When Joan Holliday and I began selling our book “The Story of Kennett” we dedicated the earnings to a scholarship for a graduating high school senior that represented what we found in the community - the spirit of volunteerism. The first award went to Edwin Castenada. He was the first in his family to go to college. Edwin was the Treasurer of the school’s Humanitarian Club which raised tens of thousands of dollars for childhood cancer research.
His next stop was the University of Pennsylvania’s Wharton school. A highlight of Edwin’s journey through the Kennett system was being mentored by Michael Bontrager.
Mike met with Edwin during his high school years and taught him more than accounting and how to get a great college education.Mr. Bontrager is a founder ofthe Square Roots Collective, a backbone of the nonprofit collaboration that helps Kennett stay vibrant and growing. I’m sure some of that mindset rubbed off on Edwin.
Much of what we learn during the high school years is not learned in the classroom, which is true for other grades, as well. In our book we talked about Mentoring Youth in Kennett Elementary (MYKE). In ’97 at a Bridging the Community meeting, Joan Holliday pointed a couple of people toward the Creative Grandparenting organization started by Bob Kasey. To date, this effort has trained over 6,000 mentors for the schools in Delaware.
Gerry Zippilli, Admiral Jim Wilson, and John Wood started up MYKE, modeled after “Creative Grandparenting”and it has made a tremendous impact on the young people in our Kennett elementary schools----one adult on one child. The great thing that happened was the work that MYKE started was picked up by Chatham Financial and they have been resourcing the coordination of these much needed resources through the “Together for Education“organization.
This is not something that I have a passing interest in as I was on the board of “Creative Grandparenting,” now “Connecting Generations”, for over a decade. And as an aside, Bob Kasey, the one who started a mentoring program so he could be closer to his grandchildren, was my boss’s boss at DuPont and probably the best mentor I ever had in my career.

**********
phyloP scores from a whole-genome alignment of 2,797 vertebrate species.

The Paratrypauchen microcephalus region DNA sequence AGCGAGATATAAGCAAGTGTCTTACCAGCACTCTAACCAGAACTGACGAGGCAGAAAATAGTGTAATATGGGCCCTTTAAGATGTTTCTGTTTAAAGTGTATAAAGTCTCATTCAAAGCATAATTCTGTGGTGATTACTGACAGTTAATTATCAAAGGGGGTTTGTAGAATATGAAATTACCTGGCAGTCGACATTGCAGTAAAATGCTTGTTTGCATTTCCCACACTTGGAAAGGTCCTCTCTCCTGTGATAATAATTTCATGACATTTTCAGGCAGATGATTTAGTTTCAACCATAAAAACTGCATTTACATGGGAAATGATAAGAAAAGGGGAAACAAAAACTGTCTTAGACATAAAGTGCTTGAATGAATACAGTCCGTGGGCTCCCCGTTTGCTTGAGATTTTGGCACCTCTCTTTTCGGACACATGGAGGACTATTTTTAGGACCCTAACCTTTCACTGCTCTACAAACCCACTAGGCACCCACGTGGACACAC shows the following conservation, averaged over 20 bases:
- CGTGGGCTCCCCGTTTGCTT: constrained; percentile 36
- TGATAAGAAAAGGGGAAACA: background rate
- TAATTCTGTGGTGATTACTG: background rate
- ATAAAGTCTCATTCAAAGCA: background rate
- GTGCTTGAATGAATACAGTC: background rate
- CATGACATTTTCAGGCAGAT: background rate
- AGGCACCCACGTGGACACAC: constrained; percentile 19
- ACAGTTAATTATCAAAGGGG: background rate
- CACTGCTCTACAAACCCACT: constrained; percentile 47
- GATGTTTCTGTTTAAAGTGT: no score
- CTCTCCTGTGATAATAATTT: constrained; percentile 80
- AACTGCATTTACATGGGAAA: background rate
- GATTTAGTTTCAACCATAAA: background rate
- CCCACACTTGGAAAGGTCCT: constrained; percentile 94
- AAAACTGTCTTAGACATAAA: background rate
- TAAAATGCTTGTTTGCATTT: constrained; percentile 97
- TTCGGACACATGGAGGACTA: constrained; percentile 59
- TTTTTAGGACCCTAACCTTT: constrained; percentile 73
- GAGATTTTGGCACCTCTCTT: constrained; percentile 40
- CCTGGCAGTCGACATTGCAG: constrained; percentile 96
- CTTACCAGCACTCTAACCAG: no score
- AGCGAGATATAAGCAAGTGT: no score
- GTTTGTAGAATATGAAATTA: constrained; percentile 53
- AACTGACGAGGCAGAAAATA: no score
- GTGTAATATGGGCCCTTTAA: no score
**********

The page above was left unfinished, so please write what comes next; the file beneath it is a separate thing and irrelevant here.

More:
I think there is an idea of what mentoring is in business. Senior leaders pick a hot shot and nurse his career along. But it is more complicated than that. You can be taught to mentor and at DuPont we even mapped the process. Women were having trouble finding good mentors and we developed a culture of a mentor rich environment.
Even today over 60% of women in one study said they had never had a mentor. People with mentors are five times more likely to get promoted. In today’s world there is the development of not only an “old boy’s network”, but an “old girl’s network” and today just a “mentoring network”.
My department at Penn State, Industrial Engineering, has a mentoring program linking IE graduates in industry with current students. The idea is to smooth the transition from student to career engineer. The young woman they set me up with reminds me of the young women who were coming into DuPont 30 years ago. You know, just like the boys but smarter. The third student that won “The Story of Kennett” award, Molly Hohner, is in the Penn State IE program as a sophomore.
I mentor a high school Sunday school class on their spiritual journey and until the pandemic a 6th Grade Running Club for “After-the-Bell.”I was told that the three most important people you need in your life are a clever doctor, a creative accountant and a forgiving priest. I have to agree that my pastor and accountant have helped me greatly. But the greatest mentor in my life has been my doctor, who is also my friend. We ran every weekday morning for a half hour for 30 years. It helped us to stay fit and we mentored each other in the task of living well.
What are the gaps in your skills or knowledge? How can you fill those gaps and is there someone who could help? This is one of the reasons why people say; “It’s not what you know but who you know.” At the Kennett Food Cupboard, where I’m a board member, we teach a course on how to get out of poverty. We teach that there are three layers of our society Poor, Middle Class, and Rich and they have three different priorities of what is important. For the poor it is family and friends. For the middle class it’s what you know and what you can do. For the rich it is what influence you have and who you know.
My wife and I have found a rather profound program on Netflix that is every bit as good as “Tidying up with Marie Kondo” who is the consummate mentor of neatness. It is called “Queer Eye.” It is five men who mentor a person for a lifestyle makeover to get their life in order around hair, food, design (home/office), clothes and culture (relationships…).They make profound changes to a person’s life.
One of the best mentors in my life is Joan Holliday who wrote the book with me “The Story of Kennett”. I went to her five years ago and asked her as the Public Health Nurse for Kennett what the community needed and she has been helping me answer that question ever since.
Look for mentors in your life and help others. It is one of the most important contributions you can make to your community. Everyone wins with good mentoring.